Your plate in this “healthy meal plan” is thus ¾'s carbohydrates. Doesn’t the AADE and their CDEs know that Type 2 diabetes is a dietary disease?!!! Apparently they do because elsewhere they want you to “count carbohydrates,” lose weight and exercise. But how are you going to do this on THIS meal plan, plus eating “small snacks between meals…to help keep your body going”? Answer: the hospital outpatient department will help you with 1) “emotional support,” 2) “empowerment,” and 3) “tools for self-care” (“education” and a meter). They will also supply you with oral medications (as needed, up to max dose in 3 different classes), then “initiation of insulin” [injections], insulin pump therapy, continuous glucose monitoring sensors, and eventually – and here’s an area where THIS hospital excels – they’ll help you with bariatric surgery.
* THIS hospital shall be nameless because this outpatient department for Type 2 Diabetes care is neither worse nor better than all the other hospital outpatient departments that deliver the establishment message about “Healthy Eating”. Here’s a clue though. A display in the main corridor proudly proclaims it is ranked among the best in the country for “Bariatric Surgery, Women’s Health and Heart Care.” Telling, isn’t it. Once they get you – the pre-diabetic or type 2 diabetic – in their clutches, you are destined to “progress” along this course: Your glucose disregulation will continue to deteriorate and your heart disease risk will continue to rise. Your Type 2 Diabetes will ipso facto be progressive on THIS “healthy meal plan.” Solution:  Just don’t go there? Don't be a "participant." This is sick care, not health care.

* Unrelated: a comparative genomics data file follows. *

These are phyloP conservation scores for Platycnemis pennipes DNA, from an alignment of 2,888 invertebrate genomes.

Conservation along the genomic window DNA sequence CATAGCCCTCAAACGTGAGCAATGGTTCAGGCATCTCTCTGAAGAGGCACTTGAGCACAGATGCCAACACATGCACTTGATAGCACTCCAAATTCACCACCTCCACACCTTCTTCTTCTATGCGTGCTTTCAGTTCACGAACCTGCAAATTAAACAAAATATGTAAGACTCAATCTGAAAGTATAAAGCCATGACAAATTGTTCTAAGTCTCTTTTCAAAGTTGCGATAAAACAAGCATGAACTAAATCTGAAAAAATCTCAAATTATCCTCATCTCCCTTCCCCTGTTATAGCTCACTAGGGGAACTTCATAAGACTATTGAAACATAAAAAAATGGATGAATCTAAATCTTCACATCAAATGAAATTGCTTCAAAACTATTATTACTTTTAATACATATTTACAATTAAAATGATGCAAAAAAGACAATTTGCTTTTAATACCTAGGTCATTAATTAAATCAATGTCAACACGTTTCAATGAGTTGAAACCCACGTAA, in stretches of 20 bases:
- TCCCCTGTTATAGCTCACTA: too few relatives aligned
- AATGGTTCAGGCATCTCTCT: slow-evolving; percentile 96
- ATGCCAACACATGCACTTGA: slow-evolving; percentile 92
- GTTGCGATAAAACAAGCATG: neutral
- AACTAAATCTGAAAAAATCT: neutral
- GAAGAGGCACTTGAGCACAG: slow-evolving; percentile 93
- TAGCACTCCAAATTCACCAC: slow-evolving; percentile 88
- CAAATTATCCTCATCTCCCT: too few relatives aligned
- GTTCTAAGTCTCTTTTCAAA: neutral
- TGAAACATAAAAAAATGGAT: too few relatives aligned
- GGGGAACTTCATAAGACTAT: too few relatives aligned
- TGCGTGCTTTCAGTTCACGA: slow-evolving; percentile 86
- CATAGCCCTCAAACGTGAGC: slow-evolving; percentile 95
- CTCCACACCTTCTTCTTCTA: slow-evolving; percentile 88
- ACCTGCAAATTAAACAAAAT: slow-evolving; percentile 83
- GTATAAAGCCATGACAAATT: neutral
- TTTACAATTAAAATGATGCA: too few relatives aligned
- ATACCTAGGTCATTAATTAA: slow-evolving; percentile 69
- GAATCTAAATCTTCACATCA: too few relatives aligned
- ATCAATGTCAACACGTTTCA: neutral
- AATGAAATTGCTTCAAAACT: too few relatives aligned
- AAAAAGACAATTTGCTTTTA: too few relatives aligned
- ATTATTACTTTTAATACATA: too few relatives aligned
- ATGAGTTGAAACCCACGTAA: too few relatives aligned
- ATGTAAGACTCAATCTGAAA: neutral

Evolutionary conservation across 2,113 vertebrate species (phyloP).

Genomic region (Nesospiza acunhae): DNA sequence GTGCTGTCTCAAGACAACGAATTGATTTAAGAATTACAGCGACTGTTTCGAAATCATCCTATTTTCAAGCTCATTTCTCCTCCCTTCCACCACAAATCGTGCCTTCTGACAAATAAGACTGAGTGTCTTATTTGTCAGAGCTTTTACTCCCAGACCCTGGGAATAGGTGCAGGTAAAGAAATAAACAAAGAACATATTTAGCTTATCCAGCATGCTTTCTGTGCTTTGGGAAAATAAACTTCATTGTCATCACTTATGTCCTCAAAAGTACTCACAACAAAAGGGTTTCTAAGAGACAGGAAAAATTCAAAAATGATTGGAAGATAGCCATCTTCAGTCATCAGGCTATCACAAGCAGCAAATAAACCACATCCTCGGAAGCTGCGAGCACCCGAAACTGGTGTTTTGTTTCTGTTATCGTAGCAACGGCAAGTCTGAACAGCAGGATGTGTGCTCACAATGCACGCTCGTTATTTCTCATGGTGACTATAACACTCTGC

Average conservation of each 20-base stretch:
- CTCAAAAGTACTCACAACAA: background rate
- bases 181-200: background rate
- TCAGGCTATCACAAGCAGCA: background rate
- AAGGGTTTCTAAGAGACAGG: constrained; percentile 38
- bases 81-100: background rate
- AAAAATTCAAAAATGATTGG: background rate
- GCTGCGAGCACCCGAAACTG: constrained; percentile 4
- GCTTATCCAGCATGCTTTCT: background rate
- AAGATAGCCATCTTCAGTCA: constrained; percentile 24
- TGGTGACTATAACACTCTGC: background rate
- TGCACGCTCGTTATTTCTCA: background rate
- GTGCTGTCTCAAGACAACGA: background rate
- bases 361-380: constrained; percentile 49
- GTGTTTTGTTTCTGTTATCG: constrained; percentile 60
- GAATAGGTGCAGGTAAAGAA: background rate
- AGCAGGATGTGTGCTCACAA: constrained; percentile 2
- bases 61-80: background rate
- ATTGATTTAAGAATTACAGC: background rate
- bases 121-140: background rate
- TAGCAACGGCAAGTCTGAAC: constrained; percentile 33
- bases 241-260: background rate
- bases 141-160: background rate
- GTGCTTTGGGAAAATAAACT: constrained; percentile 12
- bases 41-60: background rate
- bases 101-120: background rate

Sunday, July 9, 2017

Type 2 Diabetes, a Dietary Disease #388: “A Piece of Cake!”

Jason Fung’s recent post, “Towards a Cure©” must have garnered a lot of hits. Dr. Fung is a Toronto-based nephrologist with a busy clinical practice. In addition, his office operates in parallel an on-site and on-line clinic, Intensive Dietary Management (IDM), headed by Megan Ramos. Besides this, Dr. Fung blogs weekly under the aegis of the Institute of Kidney Life Science. He’s a busy guy. He is also a thinker whose hypotheses about the etiology and pathophysiology of type 2 diabetes are shaking things up a bit. It’s pretty exciting stuff.
In “Towards a Cure,” after a brief review of his hypothesis, he gets right to the point with these excerpts:
“The treatments that are known to lead to a cure – fasting, bariatric surgery and low carbohydrate diets – all share one feature in common. They are all treatments that lower insulin. Here’s comes the sudden, horrifying realization. The treatments we have been using for type 2 diabetes were EXACTLY wrong. Too much insulin causes this disease. Giving insulin or drugs that raise insulin will not make the disease better. It will only make it worse!